Original-Cin welcomes back guest columnists Mark Breslin and Thom Ernst - respectively the founder of Yuk Yuk’s comedy chain and the former host of TVO’s Saturday Night at the Movies – and their occasional contrarian feature called You’re All Wrong!
MARK: Thom, it’s been a while. I spent my summer wasting away at the pool, but now I’m back at the cinemas, catching up on the movies I’ve missed.
Everyone, critics and audiences alike, seems to love A Star Is Born but I thought it was mostly embarrassing and mawkish. Are those fighting words, Thom?
THOM: I think we can disagree without it ever coming to fistacuffs. I certainly wouldn’t let a movie like A Star is Born bring us to blows even though this Bradley Cooper/Lady Gaga version is the one I like best, as mawkish and embarrassing as it might be.
I’ll give you that Cooper overplays the ‘talent is sublime, fame is toxic’ theme, but we’ve seen this movie three times before, so we knew it was coming. It’s been the same sinking ship story, since March met Janet Gaynor, without so much as a title change to mask the similarities. I’m just grateful Lady Gaga didn’t feel the need to appear in Barbra Streisand’s leopard jump-suit.
MARK: Let me tell you why I didn’t like A Star Is Boring. it’s fraudulent from the get-go. In the opening scene, Bradley Cooper is performing a set which is part blues, part rock, part country, part folk, and all hooey. It’s like a nightmare of Baby Boomer radio. And then there’s the phony scene of the lovebirds meeting cute in a drag bar. Somehow, he meets the only straight woman in the entire bar.
He’s smitten from the start, and then a few seconds pass before they’re eating ice cream in bed and she becomes a major sensation. Although I loved the scene where he pisses himself at the Grammys. Now that I found very realistic.
THOM: No doubt. Which begs to question; how will the producers of the next A Star is Born top the debacle and public humiliation of the Grammy scene now that Cooper has set the bar so high?
MARK: It may involve coprophilia, bestiality, or some combination of the two. But back to the movie... I loved the suicide scene, telegraphed earlier in a flashback, although you would think Cooper had gotten heavier since he was a teenager, and the garage door would surely not have supported his weight this time either.
But mostly I liked the scene because it was clear the picture was almost over. Plus, I thought they were supposed to be rich, but the couple lived like a moderately successful dentist in Willowdale.
THOM: Let’s move on to the next film.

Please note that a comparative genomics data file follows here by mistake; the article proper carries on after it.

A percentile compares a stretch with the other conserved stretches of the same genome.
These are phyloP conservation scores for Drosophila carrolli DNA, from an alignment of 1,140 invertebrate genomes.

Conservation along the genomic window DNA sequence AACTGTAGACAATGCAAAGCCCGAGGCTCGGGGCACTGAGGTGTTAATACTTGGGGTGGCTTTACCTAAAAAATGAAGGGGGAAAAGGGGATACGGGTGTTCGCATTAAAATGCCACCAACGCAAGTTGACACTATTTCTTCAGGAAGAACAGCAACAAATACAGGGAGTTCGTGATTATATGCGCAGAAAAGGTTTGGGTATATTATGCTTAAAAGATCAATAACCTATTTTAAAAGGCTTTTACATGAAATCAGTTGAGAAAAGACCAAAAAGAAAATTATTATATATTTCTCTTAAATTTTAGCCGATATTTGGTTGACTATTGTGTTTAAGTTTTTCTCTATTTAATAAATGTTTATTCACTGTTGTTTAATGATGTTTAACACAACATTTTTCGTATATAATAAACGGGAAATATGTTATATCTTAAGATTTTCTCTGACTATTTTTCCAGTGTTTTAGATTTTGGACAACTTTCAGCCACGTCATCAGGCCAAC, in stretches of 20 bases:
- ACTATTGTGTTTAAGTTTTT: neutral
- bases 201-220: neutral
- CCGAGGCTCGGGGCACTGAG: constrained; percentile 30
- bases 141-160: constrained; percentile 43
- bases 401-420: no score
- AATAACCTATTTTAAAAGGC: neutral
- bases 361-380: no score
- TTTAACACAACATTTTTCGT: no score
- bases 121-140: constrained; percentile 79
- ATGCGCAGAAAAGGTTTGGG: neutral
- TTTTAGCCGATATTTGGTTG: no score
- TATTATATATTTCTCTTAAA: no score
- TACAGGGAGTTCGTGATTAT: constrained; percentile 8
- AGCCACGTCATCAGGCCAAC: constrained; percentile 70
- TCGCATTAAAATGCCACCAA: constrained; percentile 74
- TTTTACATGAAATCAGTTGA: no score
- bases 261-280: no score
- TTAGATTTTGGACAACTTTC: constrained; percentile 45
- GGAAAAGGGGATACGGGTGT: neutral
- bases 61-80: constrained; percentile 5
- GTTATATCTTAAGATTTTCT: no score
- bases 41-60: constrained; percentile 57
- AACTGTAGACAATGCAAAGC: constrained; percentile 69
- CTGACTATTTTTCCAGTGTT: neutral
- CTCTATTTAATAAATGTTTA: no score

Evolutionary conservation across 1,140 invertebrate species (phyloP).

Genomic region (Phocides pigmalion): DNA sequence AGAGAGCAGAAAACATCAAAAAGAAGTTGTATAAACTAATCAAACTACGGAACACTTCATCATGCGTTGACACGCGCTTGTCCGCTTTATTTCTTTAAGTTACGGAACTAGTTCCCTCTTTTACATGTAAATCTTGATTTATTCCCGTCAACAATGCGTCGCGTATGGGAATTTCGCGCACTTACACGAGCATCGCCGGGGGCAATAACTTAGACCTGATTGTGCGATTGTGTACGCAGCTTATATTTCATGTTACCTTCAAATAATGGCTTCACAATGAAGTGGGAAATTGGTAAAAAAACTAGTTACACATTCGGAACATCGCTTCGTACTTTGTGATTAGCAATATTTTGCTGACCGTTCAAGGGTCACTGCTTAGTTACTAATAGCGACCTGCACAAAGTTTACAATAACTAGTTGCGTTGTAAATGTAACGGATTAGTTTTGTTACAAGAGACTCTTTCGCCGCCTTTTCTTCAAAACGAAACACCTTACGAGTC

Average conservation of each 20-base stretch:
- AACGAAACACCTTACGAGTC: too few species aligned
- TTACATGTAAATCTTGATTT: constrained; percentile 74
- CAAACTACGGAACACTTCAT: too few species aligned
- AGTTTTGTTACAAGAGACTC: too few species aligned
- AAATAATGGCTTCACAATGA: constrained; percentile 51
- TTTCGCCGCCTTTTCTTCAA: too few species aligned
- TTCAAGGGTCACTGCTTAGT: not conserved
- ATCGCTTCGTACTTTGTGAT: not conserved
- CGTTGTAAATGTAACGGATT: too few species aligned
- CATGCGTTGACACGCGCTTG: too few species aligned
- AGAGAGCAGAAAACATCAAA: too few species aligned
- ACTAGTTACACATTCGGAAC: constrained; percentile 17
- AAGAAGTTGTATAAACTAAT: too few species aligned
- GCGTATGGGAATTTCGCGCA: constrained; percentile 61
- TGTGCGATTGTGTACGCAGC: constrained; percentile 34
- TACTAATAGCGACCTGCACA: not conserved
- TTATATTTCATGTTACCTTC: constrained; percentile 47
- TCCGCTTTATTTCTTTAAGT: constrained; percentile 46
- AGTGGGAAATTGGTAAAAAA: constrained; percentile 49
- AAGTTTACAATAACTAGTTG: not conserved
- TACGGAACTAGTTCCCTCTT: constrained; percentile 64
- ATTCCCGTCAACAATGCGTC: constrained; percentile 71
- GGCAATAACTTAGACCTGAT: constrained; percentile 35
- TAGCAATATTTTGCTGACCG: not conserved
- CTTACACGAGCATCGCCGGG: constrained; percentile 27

Life Itself was not as well received by critics as A Star is Born. And yet, despite a cloyingly contrived beginning that has Samuel Jackson hamming it up as an untrustworthy motherf***er off-screen narrator, I quite liked the film. Get beyond the clever observational narrative that uses characters as stand-ins to express the filmmaker’s passion for all things Natalie Portman and Bob Dylan, and we’re left with a nice little bit of contortionist filmmaking. What say you, Mark?
MARK: My favourite film at TIFF, and I’m not afraid to say it, Thom. There’s an incredible disconnect here between critics and public. 11% of critics gave it a positive score on Rotten Tomatoes, but 74% of the public were positive.
Richard Brody at the New Yorker called it “excruciatingly contrived and ill-conceived" but I thought it was exceptionally well-conceived. I did prefer the New York story to the Spanish one, but the film tied up all its subplots and time frames beautifully by the end. Hey, I laughed, I cried, I saw Mandy Patinkin for eight minutes. But then again, I never watched This Is Us.
THOM: Being somewhat versed in the This Is Us series will definitely affect how you respond to Life Itself. It sets up the ‘it-all-ties-together’ brand that is likely to become as much of a signature for director/writer Dan Fogleman’s as the twist ending is for M. Night Shyamalan. And as much of a curse.
Hey, I am with the critics on First Man, the third film from Damien Chazelle and, as far as I’m concern, the third successful film from Damien Chazelle. Trippy, moving, docudrama about Neil Armstrong that downplays the planting of the America flag on the moon's surface choosing to highlight Armstrong's demonstration of love for a lost child instead.
It's this kind of outrageous act against patriotism that pissed off Trump enough for him to bad mouth the film. Another way to 'Neil' before the flag.
MARK: I haven’t seen it yet but I know I will like it because it's directed by Chazelle and is about an astronaut. Although I hear there's a lot of stuff about his personal life that is sadly earthbound.
What I did see and liked very much was Bad Times at the El Royale. Yes, it's a Tarantino rip-off. You could have a drinking game by spotting the references and get pretty drunk.
But I enjoyed the pomo/retro/meta plot devices and the way the movie veered through flashbacks and different points of view to finally come together at the end. It's two and a half hours long, and no epic. But I still had a great time trying to figure out the mysteries of its plot and characters. Not a profound movie, but I enjoyed every minute of it.
Rex Reed called it "depraved, self-indulgent trash" but that's nothing compared to what Reed himself has been called.
THOM: I'm pretty sure Reed would find that funny.